Broody or not Broody . . . that is the question.

Several days after my last post it looked as though one of our young Delaware hens was going broody.  She would sit in the same nesting box all day often joined by one of her flock-mates.  I’ve read that it’s not uncommon for others in the flock to help fill the nest for a broody hen.Two in a nest

We had planned on increasing our flock with Rhode Island Reds (RIR) and were referred to someone that agreed to collect a dozen eggs from his show quality blood line.  The next step was to move the little brooder set up into the big coop.  Rod had expanded on last year’s broody box by adding a hardware cloth base, ramp, and wheels so it could be used as a small tractor. This worked great for portability, but it would not fit through the coop door so off came the wheels and it slid right in.Broody coop 3Broody coop 2

We soon had a hen in the brooder on a nice clutch of eggs.  She was tucking eggs, fussing with the bedding, and making little broody noises.  We couldn’t believe how well this was going, but come evening everyone was happily roosting including our “broody” little hen!  Since she’s one of the young hens, we figured we’d take her off the roost close her into the brooder where it’s quiet and cozy then check on her before we turning in to see if she settled into brooding.  The problem was . . . the hens all look alike!Blue Butt 3

The next day, after making sure it wouldn’t harm her, we placed two drops of blue food coloring on our broody’s back feathers.  This should help if we need to pluck her off the roost.  Later that day while I was working in the solarium my potentially broody “blue butt” went strolling by. Blue Butt 1  I decided it was a good time to see how many eggs she was sitting on.  Imagine my dismay when there on the nest was another hen tucking eggs, fussing with bedding, and making little broody noises (sigh. . .)

We did have a back up plan for hatching our fertilized RIR eggs.  A nearby friend with and incubator agreed to hatch them.  We sent along a dozen eggs from the collected clutch, hoping our Delaware rooster did his job.  It takes about 21 days for an egg to hatch, Kristi candled the eggs at day 10 and at least four of the RIR were progressing, but the Delaware eggs were clear (not fertile).  ChesterChester is not quite a year old, so he will keep trying 😉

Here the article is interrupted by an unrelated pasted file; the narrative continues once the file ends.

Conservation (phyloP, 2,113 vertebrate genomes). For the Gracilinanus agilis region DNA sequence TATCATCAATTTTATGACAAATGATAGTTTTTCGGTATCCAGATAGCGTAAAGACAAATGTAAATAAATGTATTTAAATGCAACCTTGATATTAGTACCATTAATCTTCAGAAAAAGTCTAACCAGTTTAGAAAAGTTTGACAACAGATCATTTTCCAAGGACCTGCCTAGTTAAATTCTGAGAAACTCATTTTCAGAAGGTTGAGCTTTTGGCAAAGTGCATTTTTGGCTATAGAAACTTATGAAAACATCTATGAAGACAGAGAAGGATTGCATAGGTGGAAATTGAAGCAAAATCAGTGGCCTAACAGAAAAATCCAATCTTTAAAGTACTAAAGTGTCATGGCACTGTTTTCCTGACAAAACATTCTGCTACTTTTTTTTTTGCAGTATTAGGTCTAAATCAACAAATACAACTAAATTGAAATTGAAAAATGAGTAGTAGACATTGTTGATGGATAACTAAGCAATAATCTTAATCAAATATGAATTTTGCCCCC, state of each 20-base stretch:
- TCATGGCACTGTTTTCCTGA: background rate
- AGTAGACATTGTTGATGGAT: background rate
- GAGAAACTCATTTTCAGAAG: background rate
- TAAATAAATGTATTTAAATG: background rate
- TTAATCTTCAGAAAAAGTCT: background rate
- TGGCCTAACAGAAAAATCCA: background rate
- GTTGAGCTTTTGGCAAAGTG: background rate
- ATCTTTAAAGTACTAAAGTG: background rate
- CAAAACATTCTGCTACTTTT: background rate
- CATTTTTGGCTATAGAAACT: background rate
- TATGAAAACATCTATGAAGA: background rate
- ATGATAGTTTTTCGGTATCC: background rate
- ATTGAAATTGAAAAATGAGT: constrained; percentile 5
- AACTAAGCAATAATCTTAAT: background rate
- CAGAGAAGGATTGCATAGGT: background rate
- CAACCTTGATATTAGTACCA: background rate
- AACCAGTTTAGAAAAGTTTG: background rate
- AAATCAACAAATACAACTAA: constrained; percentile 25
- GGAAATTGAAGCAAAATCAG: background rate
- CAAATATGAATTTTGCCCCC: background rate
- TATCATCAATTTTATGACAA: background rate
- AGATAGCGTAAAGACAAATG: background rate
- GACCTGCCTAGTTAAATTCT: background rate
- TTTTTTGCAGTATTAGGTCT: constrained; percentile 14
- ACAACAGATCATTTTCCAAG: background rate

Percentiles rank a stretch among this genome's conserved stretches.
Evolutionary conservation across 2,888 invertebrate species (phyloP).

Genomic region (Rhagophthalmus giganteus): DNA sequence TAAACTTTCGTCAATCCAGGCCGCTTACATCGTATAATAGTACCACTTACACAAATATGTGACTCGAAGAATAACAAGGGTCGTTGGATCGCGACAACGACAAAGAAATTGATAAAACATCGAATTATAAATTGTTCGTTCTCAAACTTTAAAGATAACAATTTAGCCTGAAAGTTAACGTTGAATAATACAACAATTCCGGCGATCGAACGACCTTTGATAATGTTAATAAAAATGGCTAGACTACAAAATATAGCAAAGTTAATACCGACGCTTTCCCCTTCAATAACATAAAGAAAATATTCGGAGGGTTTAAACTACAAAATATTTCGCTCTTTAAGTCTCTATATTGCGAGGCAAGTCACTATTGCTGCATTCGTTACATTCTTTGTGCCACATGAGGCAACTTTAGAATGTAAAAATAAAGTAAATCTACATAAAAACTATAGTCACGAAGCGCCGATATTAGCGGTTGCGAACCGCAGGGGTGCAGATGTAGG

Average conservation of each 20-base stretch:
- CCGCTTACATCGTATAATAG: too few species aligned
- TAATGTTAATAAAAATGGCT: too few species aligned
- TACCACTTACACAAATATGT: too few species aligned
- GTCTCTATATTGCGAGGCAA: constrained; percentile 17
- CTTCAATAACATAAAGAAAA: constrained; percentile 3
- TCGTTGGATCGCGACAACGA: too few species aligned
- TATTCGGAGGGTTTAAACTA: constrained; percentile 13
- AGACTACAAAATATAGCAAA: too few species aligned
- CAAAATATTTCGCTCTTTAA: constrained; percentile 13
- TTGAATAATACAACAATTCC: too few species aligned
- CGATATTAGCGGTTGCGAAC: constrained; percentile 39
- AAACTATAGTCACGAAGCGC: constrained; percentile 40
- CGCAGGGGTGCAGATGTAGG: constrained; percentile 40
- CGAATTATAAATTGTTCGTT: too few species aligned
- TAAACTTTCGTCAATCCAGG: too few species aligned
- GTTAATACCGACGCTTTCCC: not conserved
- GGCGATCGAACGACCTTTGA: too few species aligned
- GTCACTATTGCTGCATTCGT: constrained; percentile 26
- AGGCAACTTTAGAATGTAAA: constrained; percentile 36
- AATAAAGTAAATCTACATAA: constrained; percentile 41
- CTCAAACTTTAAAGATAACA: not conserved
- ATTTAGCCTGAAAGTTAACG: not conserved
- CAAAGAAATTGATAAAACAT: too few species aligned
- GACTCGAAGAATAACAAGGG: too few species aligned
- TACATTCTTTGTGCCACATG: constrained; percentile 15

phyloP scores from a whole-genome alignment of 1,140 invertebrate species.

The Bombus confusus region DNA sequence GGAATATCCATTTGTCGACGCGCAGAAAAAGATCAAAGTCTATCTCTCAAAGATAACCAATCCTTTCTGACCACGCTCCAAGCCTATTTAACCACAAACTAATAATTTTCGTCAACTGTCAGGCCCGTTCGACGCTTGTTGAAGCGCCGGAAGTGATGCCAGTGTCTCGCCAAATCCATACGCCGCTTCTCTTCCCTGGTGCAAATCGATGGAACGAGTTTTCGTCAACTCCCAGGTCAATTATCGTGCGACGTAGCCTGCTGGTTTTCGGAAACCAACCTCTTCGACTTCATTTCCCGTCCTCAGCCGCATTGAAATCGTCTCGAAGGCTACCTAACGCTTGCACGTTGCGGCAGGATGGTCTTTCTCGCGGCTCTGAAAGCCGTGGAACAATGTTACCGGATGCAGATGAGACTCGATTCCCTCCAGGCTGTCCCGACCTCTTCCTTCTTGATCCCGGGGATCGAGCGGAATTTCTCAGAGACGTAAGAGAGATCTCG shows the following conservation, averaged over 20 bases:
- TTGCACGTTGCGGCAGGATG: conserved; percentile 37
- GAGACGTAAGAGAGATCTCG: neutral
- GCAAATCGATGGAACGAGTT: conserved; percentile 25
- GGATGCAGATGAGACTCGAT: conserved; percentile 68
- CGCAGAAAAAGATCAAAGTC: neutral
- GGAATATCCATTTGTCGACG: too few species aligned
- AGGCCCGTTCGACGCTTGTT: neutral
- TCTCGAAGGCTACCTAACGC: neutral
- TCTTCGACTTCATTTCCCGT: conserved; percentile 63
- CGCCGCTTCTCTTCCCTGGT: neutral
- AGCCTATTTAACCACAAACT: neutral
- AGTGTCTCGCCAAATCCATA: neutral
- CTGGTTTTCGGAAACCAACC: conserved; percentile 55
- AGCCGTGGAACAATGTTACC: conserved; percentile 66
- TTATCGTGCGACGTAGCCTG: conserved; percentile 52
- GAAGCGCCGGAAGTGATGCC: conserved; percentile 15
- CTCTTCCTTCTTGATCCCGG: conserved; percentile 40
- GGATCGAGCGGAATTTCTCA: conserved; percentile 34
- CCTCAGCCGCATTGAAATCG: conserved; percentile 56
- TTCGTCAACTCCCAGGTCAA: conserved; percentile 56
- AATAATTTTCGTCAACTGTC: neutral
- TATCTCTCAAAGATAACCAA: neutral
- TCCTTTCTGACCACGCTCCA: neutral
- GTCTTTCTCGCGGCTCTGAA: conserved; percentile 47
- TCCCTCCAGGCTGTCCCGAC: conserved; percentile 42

Since we need to increase egg production to meet customer needs, and will be brooding at least four RIR chicks we’ve decided to order a dozen Black Australorp pullet chicks.  We pick them up on May 5th which is the same day the RIR’s should be hatching.  I can hardly wait!!

 

Raising spring chicks.

Our neighbor is increasing their laying flock this year.  I’m so excited for them!!  Their original flock of six are no longer producing as many eggs, which happens as chickens age.  This will be their first time brooding chicks.  We have some experience, although limited, and have offered to help out how ever we can.  OLYMPUS DIGITAL CAMERA

Two years ago we decided to raise our own meat chickens after learning it took about eight weeks for a Cornish Rock Cross to reach a decent butcher weight.  We ordered 50 chicks that April and set up a place in the garage to brood them.  Rod made a nifty two foot high ring which we covered with sheets to keep heat in and drafts out.  OLYMPUS DIGITAL CAMERAOne little guy appears to be a stickler for the correct temperature.

By the third week they began to develop their wing and tail feathers . . . OLYMPUS DIGITAL CAMERAby the forth week they were ready to get out into the fresh air, and we were glad to have the dust and smell out of the garage!!OLYMPUS DIGITAL CAMERA

After a good deal of research Rod built our first chicken tractor.  This is the term used for a portable pen/coop.   The first week we got by with moving it every couple of days.  By the second week we moved it daily and even twice a day the last couple of weeks.OLYMPUS DIGITAL CAMERA

They created a good deal of fertilizer which is why we grazed this first batch up near our house.  The lawn was in dire need of good organic nutrients – WOW did it grow and green up after that!!OLYMPUS DIGITAL CAMERA

Brooding chicks is a fair bit of work, which is why we were excited last Mother’s Day when one of our Delaware’s decided not get off the nest.  Rod built her a nice quiet broody box, we the set a dozen fertilized eggs under her and about 21 days later the hatching began. Mom & chicks #2  This was great no heat lamps or special pen needed. The hen keeps the chicks warm . . .
and teaches them to forage.  She is such a good Mama!!babies in the yard
I just love my chickens –